The Chattri, a small
domed shaped monument on the Downs near
During the Great War, many Indian soldiers were treated for their
injuries in Brighton.
Those Sikh and Hindu soldiers who did not survive were cremated on
the Downs above the town.
In 1921 a memorial to these soldiers, built on the spot where the
pyre had been. It was unveiled by HRH the Prince of Wales on 1 February
1921 after which he delivered a speech praising the bravery of Indian
soldiers and asking that "future
generations should not forget that our Indian comrades gave their
lives in ... a conflict of which the issues were to most of them strange
The memorial, now known as the Chattri, can be seen from parts of
the town. It stands as a reminder to the part that was played and
the sacrifice that was made by soldiers of the Empire in World War
On Sunday 26 June
2000 a commemorative service was held at the Chattri at Patcham
for Sikh and Hindu soldiers who died in Brighton during the First
World War. The
ceremony was attended by over 200 people including World War II
Indian veterans from London, members of the Indian Commission, the
Patcham Branch of the Royal British Legion. And local people, to
witness the wreath laying and to hear the last post sounded.
An inscription in Urdu, Hindi and English
"To the memory of all Indian soldiers who
gave their lives for their King-Emperor in the Great War, this monument,
erected on the site of the funeral pyre where Hindus and Sikhs who
died in hospital at Brighton passed through the fire, is in grateful
admiration and brotherly affection dedicated"
The text below is from a sign near the memorial:
The Chattri Indian War Memorial
Brighton's War Hospital and Memorial
During the First World War (1914/18) the
Indian Army fought on the Western Front with British troops. The
Brighton Royal Pavilion, used as a hospital for wounded Indian soldiers,
nursed over 4000 patients back to health. The Moslems who died at
the hospital were buried at Woking in Surrey, but the Hindus and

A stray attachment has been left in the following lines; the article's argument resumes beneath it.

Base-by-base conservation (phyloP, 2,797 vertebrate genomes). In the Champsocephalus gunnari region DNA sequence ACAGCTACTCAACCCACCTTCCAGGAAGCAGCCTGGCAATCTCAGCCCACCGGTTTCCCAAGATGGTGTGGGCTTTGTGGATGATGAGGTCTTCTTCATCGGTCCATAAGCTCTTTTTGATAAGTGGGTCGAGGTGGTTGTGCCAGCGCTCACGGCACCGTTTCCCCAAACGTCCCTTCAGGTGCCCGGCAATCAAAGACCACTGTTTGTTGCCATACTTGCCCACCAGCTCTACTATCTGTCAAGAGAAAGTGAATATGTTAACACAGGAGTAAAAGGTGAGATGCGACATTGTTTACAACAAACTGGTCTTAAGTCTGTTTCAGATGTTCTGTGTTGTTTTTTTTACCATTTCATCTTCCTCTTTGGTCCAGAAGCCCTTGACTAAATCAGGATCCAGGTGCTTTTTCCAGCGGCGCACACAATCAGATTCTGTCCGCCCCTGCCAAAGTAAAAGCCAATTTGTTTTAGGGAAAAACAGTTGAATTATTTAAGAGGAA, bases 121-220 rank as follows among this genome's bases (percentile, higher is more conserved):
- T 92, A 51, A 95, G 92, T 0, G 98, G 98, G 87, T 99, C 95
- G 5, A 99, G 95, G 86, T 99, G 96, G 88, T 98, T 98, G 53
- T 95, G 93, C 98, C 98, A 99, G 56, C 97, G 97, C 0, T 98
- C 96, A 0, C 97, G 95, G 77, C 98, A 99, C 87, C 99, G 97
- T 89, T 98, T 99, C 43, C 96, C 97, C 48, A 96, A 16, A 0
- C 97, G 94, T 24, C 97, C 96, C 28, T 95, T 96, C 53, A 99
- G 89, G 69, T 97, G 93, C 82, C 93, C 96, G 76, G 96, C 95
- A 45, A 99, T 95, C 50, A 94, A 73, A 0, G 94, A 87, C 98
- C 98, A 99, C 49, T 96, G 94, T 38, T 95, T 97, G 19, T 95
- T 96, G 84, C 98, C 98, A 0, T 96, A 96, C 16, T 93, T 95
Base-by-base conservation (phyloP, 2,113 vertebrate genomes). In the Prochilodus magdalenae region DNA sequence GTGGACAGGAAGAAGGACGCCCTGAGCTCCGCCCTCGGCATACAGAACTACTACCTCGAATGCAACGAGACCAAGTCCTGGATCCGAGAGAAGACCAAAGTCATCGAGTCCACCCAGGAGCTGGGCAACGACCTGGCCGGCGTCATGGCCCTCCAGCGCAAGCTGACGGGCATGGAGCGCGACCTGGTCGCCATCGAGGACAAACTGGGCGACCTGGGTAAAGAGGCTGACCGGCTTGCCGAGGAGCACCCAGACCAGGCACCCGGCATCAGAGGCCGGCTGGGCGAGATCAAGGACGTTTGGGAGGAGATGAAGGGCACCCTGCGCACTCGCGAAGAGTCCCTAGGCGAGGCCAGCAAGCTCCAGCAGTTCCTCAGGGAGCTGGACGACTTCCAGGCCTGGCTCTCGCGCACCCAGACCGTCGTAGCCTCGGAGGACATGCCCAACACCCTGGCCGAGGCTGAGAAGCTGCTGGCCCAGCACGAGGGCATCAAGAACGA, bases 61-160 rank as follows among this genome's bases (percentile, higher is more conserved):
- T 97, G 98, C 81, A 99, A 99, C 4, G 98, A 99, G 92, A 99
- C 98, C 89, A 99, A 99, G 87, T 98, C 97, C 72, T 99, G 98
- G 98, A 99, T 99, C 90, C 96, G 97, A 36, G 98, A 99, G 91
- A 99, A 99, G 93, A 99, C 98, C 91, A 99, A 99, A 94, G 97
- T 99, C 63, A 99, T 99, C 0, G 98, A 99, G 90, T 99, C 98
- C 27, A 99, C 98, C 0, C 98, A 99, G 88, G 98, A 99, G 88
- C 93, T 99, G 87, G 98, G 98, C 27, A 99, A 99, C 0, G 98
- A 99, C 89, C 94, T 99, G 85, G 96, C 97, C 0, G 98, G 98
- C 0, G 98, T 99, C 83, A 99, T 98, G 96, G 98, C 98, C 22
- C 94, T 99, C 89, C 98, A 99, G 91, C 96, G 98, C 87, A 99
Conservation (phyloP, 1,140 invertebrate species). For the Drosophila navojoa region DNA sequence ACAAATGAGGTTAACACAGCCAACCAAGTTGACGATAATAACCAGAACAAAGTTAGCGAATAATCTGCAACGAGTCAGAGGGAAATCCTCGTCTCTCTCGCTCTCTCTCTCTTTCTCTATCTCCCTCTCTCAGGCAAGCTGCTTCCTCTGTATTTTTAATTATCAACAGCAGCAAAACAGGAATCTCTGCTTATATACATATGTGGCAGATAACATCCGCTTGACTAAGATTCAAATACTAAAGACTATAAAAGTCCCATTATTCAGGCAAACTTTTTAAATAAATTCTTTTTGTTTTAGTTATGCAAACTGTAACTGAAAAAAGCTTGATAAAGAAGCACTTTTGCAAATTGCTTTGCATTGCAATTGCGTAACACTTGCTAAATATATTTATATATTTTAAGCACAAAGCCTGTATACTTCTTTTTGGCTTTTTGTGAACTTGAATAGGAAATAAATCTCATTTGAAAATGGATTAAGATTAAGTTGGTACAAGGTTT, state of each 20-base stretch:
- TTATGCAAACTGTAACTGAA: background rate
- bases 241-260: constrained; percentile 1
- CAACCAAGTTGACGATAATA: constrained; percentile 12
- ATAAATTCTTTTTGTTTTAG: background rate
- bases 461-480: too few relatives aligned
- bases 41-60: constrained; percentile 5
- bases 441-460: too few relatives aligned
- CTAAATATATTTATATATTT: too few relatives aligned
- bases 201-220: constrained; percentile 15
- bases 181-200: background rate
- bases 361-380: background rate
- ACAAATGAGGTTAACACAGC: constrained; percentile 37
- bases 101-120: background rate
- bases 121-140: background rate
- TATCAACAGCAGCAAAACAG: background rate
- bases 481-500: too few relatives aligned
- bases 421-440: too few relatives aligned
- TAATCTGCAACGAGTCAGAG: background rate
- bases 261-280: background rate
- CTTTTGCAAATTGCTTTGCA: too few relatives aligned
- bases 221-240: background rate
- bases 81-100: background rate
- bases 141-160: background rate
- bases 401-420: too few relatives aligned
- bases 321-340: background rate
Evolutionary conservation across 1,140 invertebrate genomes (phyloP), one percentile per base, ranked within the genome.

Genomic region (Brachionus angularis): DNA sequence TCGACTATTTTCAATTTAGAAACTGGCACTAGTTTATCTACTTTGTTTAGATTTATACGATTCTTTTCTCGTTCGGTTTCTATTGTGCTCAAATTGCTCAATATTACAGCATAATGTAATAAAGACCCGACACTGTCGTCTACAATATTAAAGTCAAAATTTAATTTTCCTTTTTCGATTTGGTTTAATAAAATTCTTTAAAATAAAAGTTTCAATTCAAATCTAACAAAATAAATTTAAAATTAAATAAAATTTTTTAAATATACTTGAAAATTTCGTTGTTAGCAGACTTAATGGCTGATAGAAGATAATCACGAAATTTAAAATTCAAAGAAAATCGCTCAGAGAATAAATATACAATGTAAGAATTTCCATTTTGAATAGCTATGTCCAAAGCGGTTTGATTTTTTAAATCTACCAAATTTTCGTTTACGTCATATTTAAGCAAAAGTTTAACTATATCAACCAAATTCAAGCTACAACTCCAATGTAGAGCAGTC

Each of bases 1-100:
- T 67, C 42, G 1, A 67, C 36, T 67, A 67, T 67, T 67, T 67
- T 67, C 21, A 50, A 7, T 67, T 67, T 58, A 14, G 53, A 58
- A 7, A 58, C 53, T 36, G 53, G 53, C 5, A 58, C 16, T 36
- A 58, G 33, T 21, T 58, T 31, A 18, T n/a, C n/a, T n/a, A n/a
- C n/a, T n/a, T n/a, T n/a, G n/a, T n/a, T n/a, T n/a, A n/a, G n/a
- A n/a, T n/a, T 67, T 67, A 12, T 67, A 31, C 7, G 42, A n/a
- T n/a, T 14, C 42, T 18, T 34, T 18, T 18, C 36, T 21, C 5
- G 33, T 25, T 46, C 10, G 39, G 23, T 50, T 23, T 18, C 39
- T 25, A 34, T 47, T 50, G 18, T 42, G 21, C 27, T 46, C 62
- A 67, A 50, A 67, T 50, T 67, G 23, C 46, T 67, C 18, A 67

Sikhs were cremated at this site of funeral pyres sprinkled with
symbolic metals, flowers, fruits, grains and spices. The ashes from
the pyres were then scattered in the sea.
The Chattri was erected on the site of the cremations
in honour of the Indian soldiers who died at the Royal Pavilion
war hosputal. Brighton Borough Council jointly funded its construction
with the India office, and now maintains the memorial and the land
on which it is situated.
The Chattri, designed by Indian architect
EC Henriques, is constructed from white Sicilian marble. Around
the base there are inscriptions in English and Hindi. At the foot
of the stairway, which is in the form of an Indian riverside landing
traditionally associated with memorials to the dead, lie three granite
slabs covering the three concrete crematory bases.
now, officials of the local High Commission and retired British
exsevicemen of Brighton, collect once a year to remember the martyrs
who died fighting the cause of Kaiser-i-Hind i.e. the British Emperor.
One of them was Major Henry Lincoln, a veteran of the 8th Punjab
Regiment, who paid his respects at Chattri, Southdowns, on Remembrance
Day in 1996. For him it was a real pilgrimage, to reach the Chattri
by a Landrover, over a boggy three-mile track to pay homage to his
fellow soldiers, who fought with him on the western front of France.